He had a slide of a long list of things related to consciousness that I didn't fully copy, but they range from purely subjective to very physiological but rather primate-oriented (the reference is Seth et. al. 2005 Consciousness & Cognition 14:119-139, where Edelman is part of et.al., I'm going to see if I can download that one shortly.) We understand some of the parts of the brain, like cortex and thalamus, that seem to be involved in human consciousness, but we see what appears to be consciousness in animals that don't have those brain parts at all.

    Consciousness seems to involve the ability to integrate multiple modalities of sensory input with memory, learning, and behavior, and the sorts of things that he thinks we should be looking for as general mechanisms for consciousness include this cross-modal sensory input, feed forward signaling across the cortex (or the equivalent part) and "reentrant signaling." It also seems that consciousness often involves regional long-term potentiation as a form of memory, and widespread, fast, low-amplitude electrical activity in the brain, which is sort of a fancy way of saying "thinking and memory of what was thought" if I understand it correctly. In any case, he believes we should be looking for analogs of the mammal thalamocortical system in other animals, such as birds and cephalopods.

    He also touched on some ecological aspects that I'll mention since I can look clever for mentioning some in my post before the talk :roll: -- a heterogeneous ecology, predator/prey arms races, and hierarchical social ecologies all seem to be ecological pressures to develop consciousness. He also noted that octopuses are interesting in that last one, in that they are generally solitary and don't communicate so much with others of their own species.

    The next part of the talk discussed various animals that have been studied: vocal learning has been shown in marine mammals (both cetaceans and pinnipeds), birds, and bats, and manual learning (like sign language) has been shown in primates. There was then a history of trained primates, like Koko the signing gorilla and Alex the parrot, which I'll skip the details of.

    Then he mentioned that animals with "simpler" nervous systems show quite sophisticated behaviors, mentioning fruit flies, bees, jumping spiders, and octos-- I'm sure Roy would encourage him to add stomatopods to the list, too. He also discussed some robots that could do things like play soccer or navigate mazes with thousands of neurons and millions of connections, which sounds like a lot but is far less than are present in all but the simplest animals... in particular, the maze-solving "Darwin Machine" robot has its nervous system connectivity modeled roughly on the hippocampus.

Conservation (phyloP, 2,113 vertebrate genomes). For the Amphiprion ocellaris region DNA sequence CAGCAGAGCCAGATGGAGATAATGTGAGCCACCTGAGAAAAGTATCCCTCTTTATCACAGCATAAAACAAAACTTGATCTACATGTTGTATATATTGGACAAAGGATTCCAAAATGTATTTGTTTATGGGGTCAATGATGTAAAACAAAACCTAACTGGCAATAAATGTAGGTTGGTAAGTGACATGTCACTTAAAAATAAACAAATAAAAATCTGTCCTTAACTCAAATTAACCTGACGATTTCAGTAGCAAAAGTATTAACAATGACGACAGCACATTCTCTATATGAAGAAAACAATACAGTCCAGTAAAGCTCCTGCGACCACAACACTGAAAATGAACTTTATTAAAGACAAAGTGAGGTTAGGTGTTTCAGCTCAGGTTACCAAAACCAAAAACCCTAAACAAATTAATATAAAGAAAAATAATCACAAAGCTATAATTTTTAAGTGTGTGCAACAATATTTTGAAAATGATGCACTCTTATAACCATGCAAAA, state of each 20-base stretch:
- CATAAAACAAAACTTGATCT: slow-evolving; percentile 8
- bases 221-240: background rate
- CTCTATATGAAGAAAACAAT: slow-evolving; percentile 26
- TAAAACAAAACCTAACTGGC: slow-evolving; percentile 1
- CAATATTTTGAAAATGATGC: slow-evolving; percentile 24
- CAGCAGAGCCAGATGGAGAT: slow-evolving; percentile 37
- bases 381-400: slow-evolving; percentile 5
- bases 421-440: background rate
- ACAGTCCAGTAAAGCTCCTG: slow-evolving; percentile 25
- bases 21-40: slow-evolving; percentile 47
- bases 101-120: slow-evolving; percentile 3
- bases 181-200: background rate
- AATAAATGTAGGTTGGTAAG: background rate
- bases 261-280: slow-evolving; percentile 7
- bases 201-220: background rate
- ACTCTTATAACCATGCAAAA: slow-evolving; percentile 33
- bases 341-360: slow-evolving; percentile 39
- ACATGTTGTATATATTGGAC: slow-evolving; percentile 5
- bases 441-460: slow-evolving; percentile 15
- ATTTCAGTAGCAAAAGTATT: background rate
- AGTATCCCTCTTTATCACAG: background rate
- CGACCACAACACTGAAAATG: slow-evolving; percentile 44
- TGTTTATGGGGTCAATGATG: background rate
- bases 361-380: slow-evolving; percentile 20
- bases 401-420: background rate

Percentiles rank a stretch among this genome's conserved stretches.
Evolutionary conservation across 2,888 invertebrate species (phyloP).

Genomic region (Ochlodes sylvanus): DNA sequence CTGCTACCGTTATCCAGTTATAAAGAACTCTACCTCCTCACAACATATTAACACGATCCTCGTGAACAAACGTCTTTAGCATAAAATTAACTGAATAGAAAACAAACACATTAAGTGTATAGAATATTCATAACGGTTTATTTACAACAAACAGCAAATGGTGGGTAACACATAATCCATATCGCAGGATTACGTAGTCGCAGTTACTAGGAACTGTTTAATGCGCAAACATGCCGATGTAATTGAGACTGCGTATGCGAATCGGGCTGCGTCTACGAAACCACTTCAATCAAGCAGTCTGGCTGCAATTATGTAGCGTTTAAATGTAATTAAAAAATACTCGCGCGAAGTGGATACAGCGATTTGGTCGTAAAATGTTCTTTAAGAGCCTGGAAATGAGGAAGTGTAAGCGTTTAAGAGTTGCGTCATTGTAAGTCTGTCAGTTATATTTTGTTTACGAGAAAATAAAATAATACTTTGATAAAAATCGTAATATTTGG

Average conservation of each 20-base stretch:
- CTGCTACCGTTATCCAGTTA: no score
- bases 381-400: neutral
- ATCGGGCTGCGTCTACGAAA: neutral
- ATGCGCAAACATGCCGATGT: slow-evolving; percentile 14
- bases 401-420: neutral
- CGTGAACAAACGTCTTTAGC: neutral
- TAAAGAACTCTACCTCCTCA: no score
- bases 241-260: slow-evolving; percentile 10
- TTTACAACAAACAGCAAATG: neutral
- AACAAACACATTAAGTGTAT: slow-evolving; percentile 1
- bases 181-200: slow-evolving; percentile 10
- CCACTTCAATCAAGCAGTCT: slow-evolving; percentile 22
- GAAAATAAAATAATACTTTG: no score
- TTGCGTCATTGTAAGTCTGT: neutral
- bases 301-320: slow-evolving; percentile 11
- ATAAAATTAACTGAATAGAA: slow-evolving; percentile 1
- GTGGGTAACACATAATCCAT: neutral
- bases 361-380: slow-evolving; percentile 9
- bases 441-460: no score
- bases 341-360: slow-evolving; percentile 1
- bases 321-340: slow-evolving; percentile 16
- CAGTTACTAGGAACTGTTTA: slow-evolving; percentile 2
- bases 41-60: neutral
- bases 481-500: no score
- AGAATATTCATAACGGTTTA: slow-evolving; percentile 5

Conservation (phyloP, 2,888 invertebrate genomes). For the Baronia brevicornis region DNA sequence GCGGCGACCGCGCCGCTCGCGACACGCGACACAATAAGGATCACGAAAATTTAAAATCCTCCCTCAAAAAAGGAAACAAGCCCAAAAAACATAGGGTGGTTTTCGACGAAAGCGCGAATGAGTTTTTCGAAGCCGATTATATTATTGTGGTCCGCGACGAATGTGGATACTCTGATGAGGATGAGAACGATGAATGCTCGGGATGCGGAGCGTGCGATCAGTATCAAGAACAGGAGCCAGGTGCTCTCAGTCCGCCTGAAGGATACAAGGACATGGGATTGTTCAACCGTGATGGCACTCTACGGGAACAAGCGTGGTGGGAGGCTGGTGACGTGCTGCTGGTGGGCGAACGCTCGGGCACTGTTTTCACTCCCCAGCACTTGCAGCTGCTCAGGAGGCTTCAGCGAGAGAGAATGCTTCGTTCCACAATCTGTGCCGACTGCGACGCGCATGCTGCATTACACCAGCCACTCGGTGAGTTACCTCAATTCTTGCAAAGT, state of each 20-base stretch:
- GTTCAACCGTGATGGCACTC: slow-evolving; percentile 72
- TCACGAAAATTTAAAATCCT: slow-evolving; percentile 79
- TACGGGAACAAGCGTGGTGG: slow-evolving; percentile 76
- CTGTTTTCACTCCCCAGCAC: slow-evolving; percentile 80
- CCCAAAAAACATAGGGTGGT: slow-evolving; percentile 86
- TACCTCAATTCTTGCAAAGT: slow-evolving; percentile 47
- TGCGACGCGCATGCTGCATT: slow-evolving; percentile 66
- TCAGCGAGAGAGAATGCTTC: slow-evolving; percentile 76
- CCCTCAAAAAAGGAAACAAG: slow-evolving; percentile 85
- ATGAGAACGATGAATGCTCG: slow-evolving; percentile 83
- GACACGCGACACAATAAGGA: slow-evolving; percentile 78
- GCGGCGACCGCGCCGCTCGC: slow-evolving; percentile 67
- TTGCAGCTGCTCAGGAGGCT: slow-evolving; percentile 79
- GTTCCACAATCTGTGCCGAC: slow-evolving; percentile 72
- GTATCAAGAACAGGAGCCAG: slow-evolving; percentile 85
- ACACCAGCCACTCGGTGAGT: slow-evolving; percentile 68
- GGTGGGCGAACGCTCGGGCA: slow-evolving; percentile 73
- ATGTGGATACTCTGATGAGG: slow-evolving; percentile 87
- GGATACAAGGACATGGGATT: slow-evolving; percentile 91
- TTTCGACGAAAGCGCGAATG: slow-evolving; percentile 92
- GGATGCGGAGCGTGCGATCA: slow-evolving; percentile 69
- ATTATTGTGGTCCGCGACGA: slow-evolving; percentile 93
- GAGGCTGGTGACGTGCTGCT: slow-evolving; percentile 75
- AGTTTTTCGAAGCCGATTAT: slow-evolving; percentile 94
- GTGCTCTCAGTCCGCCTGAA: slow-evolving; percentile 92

The next section was about birds, with some emphasis on ravens, which show some rather sophisticate behavior like solving puzzles involving pulleys and ropes to get their food, and keeping track of which other ravens may have seen where they stashed their food and which ones haven't, which they use to decide how to defend their hidden snacks ("I can't let that guy get close; he knows where I hid my lunch!") which is surprising in that it suggests the raven has an idea of what the other raven is thinking.
    (The reference for the Raven stuff is Scientific American, 2007, Heinrich & Bugnyar preview here and a book by Heinrich.)

    To me, although the bird part was interesting, one of the observations made it less so than for cephs: although bird brains look anatomically somewhat different than mammal brains, when one studies the homeotic gene expression in their development, it suggests that there are a lot of homologies between parts of bird brains and parts of mammal brains that seem to have the same function, suggesting that their original form, including primitive consciousness, were probably common in a shared ancestor.

    There was a bit of discussion of Alex the parrot, too.

    Then, finally, on to the cephalopods!

    He mentioned a number of the "classic" results, including J.Z. Young, Wells, and such, and discussed the recent work on the shoulders of those giants by Fiorito & Chichery and Hochner. He has been working with Fiorito in particular, it would appear, and he also had quite a number of excellent videos from Hanlon, several of which I hadn't seen before. There's also a video from Fiorito I'd love to track down of an octo doing the classic "crab in a plexiglass box" trick but with the twist that there are 3 lids it could unscrew, but only one opens (and one with no crab, where the octo decides to open it and check anyway, not trusting its eyesight, cause the researcher wouldn't be so mean is to give the box without a crab, would they?)